Hurungwe protests Chiyangwa’s election

Hurungwe, one of the largest districts in Mashonaland West covering five constituencies, has written to national commissar Webster Shamu protesting against Chiyangwa’s election.

Sources in Mashonaland West told the Zimbabwe Independent this week that according to a gentleman’s agreement in the province, top provincial posts were supposed to be spread across the six districts. Four of the six positions went to Chegutu and Zvimba.

Chairperson John Mafa and secretary-general Tapera Table are from Chegutu, while the political commissar, Joseph Chirongoma and secretary for security Christopher Shumba are from Zvimba.  Chiyangwa is from Makonde and the treasurer, John Chakona, is from Kadoma.

Hurungwe DCC members are arguing the vice-chairperson’s position should have remained with them.

“The vice-chairperson’s position should not have gone to Makonde but should have remained in Hurungwe,” one said.

“The top six positions are shared among the six provinces so that there is a balance of power in the province. Because this did not happen, we are going to write to the national commissar and copy the letter to the national chairperson and secretary for administration protesting against the elections.“We, the people of Hurungwe, have refused to accept the results.”

However, sources in the provincial executive blame Hurungwe for giving away that post to Makonde because Chiyangwa was nominated by a Hurungwe DCC member, Clever Zinyemba, who was elected secretary for transport and welfare.

“It’s true that there is a gentleman’s agreement that the top six provinces should be spread across the six districts,” said one provincial executive member. “But in this case Hurungwe sold itself out. One of their own, Zinyemba, stood up at the meeting and nominated Chiyangwa.”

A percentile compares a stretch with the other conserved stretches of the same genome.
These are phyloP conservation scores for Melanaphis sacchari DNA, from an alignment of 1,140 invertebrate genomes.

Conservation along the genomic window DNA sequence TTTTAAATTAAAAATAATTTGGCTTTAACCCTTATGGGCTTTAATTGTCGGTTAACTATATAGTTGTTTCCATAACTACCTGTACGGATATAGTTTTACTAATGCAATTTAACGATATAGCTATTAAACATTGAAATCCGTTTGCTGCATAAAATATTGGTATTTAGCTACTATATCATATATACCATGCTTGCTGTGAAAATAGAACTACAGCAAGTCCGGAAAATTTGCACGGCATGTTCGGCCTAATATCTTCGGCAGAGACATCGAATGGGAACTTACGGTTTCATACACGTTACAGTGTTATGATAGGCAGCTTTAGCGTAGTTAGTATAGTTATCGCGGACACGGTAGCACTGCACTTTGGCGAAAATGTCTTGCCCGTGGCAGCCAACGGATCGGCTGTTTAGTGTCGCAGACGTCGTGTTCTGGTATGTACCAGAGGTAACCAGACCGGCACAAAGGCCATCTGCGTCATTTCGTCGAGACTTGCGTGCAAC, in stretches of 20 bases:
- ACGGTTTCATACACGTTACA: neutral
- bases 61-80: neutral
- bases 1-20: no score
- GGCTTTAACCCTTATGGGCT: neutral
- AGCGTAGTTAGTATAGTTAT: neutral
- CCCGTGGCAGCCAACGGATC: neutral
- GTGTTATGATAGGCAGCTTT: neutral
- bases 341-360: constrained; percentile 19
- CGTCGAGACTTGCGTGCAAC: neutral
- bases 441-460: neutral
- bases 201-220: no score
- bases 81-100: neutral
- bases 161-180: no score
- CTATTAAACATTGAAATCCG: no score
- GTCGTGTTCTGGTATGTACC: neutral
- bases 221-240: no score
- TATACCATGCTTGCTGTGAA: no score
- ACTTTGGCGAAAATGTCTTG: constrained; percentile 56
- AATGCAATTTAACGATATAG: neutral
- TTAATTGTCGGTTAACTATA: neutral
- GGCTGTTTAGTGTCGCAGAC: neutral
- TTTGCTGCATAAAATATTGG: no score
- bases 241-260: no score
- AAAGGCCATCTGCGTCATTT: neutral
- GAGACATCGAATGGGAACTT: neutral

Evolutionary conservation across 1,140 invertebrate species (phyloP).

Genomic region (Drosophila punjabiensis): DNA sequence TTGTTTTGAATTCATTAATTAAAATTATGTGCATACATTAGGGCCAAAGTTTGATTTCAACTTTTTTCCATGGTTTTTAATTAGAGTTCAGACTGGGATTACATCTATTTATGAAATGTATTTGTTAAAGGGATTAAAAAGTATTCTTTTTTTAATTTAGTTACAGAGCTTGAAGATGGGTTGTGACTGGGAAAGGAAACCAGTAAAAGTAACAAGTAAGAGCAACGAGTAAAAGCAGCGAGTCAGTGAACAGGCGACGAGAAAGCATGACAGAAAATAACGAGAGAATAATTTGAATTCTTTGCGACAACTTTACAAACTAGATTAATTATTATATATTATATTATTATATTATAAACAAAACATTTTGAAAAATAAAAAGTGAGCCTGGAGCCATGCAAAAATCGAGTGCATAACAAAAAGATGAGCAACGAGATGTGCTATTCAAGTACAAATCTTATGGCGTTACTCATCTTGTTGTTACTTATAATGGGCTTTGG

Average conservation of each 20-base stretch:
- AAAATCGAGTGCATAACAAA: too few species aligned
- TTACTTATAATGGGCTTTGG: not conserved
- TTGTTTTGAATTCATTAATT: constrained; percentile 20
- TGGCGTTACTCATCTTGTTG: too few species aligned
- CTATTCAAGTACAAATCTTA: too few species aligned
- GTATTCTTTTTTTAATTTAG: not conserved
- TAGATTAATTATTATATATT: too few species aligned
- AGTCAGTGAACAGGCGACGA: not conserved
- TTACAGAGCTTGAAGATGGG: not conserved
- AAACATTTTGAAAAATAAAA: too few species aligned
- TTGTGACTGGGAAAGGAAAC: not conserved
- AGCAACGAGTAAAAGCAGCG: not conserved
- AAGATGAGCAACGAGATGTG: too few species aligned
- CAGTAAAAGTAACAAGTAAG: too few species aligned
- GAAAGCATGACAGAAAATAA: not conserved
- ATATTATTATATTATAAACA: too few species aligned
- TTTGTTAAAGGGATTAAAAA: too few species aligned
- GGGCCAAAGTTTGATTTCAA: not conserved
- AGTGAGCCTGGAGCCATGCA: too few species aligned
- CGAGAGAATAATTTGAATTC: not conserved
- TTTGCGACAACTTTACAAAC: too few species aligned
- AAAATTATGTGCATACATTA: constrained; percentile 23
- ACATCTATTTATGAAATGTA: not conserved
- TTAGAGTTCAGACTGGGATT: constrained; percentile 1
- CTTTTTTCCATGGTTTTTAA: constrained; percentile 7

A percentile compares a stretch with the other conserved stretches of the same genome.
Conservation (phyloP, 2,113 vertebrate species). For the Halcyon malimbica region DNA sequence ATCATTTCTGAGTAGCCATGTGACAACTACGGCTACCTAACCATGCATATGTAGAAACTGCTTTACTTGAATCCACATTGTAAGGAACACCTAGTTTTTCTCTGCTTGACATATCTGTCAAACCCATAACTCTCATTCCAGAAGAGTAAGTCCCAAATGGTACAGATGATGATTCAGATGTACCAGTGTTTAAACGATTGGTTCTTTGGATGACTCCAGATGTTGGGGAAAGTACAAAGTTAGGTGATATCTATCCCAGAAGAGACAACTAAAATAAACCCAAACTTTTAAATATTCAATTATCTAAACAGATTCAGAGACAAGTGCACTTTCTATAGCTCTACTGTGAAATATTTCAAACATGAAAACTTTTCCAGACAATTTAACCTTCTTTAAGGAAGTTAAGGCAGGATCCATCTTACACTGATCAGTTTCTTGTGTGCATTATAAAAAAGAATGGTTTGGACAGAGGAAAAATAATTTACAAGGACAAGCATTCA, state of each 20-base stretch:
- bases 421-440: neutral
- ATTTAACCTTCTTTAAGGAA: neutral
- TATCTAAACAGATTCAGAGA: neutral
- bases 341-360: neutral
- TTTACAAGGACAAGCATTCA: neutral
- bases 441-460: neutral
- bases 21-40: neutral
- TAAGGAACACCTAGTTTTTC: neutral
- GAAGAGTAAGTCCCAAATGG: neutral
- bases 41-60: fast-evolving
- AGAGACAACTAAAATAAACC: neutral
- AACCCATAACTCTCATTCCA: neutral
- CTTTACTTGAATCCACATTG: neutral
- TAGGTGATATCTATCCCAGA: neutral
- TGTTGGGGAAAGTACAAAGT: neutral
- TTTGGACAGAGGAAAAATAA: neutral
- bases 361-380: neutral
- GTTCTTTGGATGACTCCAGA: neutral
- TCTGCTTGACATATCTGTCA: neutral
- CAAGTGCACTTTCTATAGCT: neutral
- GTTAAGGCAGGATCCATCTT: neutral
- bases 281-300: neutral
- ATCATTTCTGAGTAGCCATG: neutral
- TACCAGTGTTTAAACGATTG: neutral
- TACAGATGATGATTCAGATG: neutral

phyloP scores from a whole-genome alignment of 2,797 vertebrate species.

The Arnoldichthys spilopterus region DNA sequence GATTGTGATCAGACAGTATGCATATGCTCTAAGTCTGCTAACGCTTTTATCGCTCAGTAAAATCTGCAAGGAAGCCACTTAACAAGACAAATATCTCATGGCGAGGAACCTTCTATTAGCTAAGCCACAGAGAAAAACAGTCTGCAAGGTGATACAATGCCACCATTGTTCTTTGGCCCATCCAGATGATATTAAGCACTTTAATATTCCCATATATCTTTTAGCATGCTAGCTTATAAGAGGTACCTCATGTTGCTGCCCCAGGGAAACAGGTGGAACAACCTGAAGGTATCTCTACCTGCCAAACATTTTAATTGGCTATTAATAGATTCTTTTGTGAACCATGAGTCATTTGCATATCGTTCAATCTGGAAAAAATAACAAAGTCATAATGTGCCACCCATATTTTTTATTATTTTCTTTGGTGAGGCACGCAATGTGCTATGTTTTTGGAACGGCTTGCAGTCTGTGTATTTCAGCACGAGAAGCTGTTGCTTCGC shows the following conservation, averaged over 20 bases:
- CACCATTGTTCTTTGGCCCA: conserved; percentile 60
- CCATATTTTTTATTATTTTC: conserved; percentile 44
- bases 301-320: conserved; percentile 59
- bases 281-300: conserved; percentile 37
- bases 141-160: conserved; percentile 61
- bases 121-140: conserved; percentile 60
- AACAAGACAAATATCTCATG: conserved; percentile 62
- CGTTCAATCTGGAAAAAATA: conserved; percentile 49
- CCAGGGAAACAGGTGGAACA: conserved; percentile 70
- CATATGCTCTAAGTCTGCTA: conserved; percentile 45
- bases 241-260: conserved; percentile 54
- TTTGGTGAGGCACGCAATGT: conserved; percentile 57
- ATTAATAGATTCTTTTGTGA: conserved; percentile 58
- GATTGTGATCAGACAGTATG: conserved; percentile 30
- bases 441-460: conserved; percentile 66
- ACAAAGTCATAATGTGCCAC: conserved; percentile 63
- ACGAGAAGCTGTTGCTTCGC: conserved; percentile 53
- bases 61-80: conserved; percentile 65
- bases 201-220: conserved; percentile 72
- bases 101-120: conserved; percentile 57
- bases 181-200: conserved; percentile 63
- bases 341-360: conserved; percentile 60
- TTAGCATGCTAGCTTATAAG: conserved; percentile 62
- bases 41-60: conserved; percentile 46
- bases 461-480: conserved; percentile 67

“Instead of protesting against Chiyangwa’s election, they should ask Zinyemba why he chose a person from Makonde.”

Chiyangwa beat acting chairperson Reuben Marumahoko. Chiyangwa was cleared last month to stand for any position in the party after his suspension in 2004 following espionage allegations on which he was eventually cleared by the courts.

Zanu PF secretary for administration Didymus Mutasa wrote to Chiyangwa advising him of his re-admission to the party. However, in November last year President Robert Mugabe blocked his bid to contest the chairmanship of Mashonaland West province.

After spirited efforts by Zanu PF politburo members in early November to fast-track his re-admission, Mugabe put his foot downarguing he should be re-admitted as an ordinary member of the party.

During his trial, Chiyangwa’s lawyers argued that allegations of espionage against him had failed in the courts.

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